Companies using curtain-sider trailer rather than box bodied trailer is arguably more of a challenge to keep secure. One option taken by companies is to reinforce the curtains with an anti-slash backing to up to half their height. It uses Kevlar material which can be heatwelded to the inside of the curtains either as a retrofit or when the truck body or trailer is first constructed. Available at heights of up to 3m, one of its big advantages is that it does not make it more difficult to open or close the curtains. Reinforced curtains can be supplemented by a secure TIR cord. One end is plugged into the trailer's air system, the other into a security seal and, if the cord is tampered with, an alarm sounds in the cab. An alert can be sent straight to the operator.

If intruders manage to get into the cargo area then they need to be spotted as quickly as possible. Onboard CCTV, combined with CO2 monitors, infra-red monitors are also supplementary tools installed to detect such eventualities.

Some companies also opt for additional escort vehicles with the consignment for safety during transit through high risk areas and markets.

Driver Behaviours

However, all these devices and mitigations may end up proving valueless if drivers fail to adopt a few basic security measures. They should always drive with the cab and load area doors locked, remember to take keys out of the ignition and lock the vehicle when they are refuelling at a service station or making a delivery. If they believe they are being followed then they should alert home base / monitoring centre and, if necessary, call the police. If they have to park somewhere over-night, then ideally they should do so at a secure truck stop. If they have no other option, they should park in a well-lit area where other trucks are present. Parking back-to-back ensures that thieves cannot access either set of rear doors. Ensure that all corporate clothing, keys and identity cards are handed back when a driver leaves the company's employment. And check licences, CVs and references when hiring new drivers.

Prevention Measures in Warehouse

Measures to prevent unauthorised access to the warehouse are as mentioned in the GDP Guideline, Section 3.2 intruder alarm systems and appropriate access control, visitors should be accompanied. The challenge in warehouse management is not only to accompany visitors, but furthermore to monitor drivers during loading and unloading procedures, as well as for technical staff during maintenance and cleaning personnel. Clear procedures like using Log-Books for visitors are necessary including regular security training and personnel checks by external authorities (e.g. police) of every person allowed to have unattended access to the warehouse.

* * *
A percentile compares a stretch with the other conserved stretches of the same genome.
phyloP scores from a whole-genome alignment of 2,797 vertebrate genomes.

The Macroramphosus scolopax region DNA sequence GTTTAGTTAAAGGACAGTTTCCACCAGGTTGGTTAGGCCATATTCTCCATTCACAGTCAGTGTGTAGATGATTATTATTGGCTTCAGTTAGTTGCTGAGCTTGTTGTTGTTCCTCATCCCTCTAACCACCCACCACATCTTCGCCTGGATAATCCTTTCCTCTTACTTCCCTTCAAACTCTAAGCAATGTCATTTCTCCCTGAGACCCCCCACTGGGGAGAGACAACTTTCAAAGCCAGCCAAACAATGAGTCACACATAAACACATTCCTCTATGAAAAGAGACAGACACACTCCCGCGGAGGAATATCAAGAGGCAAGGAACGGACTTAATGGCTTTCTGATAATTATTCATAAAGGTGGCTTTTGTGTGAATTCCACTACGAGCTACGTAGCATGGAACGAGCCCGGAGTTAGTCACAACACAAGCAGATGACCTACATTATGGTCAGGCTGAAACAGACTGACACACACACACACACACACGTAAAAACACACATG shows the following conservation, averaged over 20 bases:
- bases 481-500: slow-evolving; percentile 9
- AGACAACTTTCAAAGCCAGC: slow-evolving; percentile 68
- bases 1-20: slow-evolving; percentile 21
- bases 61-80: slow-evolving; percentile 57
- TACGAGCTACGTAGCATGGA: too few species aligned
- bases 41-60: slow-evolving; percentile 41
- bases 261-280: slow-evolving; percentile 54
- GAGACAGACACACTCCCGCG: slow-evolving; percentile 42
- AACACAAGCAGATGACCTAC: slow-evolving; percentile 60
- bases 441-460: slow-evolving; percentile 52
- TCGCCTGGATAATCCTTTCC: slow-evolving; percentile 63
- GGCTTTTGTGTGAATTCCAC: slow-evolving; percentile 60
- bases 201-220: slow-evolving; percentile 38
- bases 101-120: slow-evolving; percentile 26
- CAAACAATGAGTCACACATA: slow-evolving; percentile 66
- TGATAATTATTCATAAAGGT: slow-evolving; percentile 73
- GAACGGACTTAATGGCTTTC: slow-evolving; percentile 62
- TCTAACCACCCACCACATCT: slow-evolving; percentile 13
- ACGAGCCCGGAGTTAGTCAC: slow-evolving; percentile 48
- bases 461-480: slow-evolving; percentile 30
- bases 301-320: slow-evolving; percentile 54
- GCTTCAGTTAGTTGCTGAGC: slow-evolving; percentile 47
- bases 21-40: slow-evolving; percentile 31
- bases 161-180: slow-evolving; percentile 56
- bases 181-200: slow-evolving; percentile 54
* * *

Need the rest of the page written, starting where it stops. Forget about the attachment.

These organizational measures are supplemented by further infrastructural measures. The warehouse should be surrounded by gates and fences with a 24/7 presence of gatekeepers or at least CCTV with direct alarms to site security services or a contracted security company. An electronic access control system keeps doors of the warehouse locked for unauthorised persons. To prevent uncontrolled use of emergency exits, escape door guards are commonly used as well as intrusion detection systems and glass break detectors. These systems also require communication in the event of a break-in attempt to internal security and local police.

The highest level of security brings the additional installation of video surveillance. Some countries like Germany used to be reluctant in the use of CCTV due to concerns regarding the protection of personal rights. In the meantime video surveillance for receiving and shipping docks, inspection areas and all personnel access portals has become more and more common for pharmaceutical warehouses.

Adequate lighting also outside the facility including entrances, exits, cargo handling areas, fence lines and parking areas also provides a higher level of security.

TAPA offers for their members the certification of facility security as well as trucking security and as a new campaign a self-certification program.9

For most of the pharmaceuticals warehouses, TAPA standards are helpful as an orientation, but are not implemented to its full extend.


Wolfgang Schmitt
... is Operations Director and organises and conducts courses and conferences on behalf of the ECA Academy in the areas QA and GMP.

Dr Martin Egger
... is Managing Director of Pharmaserv and responsible for the brand Pharmaserv Logistics.

Saddam Huq
... is Senior Manager Quality for Distribution & Cold Chain Management Vaccines, Quality Assurance Shared Services at GlaxoSmithKline, U.K.

1 (in German)
2 TAPA Incident Information Service (IIS) – Annual Report 2016
3 (in German)
4 (in German)
5 (in German)
6 (in German)
7 (in German)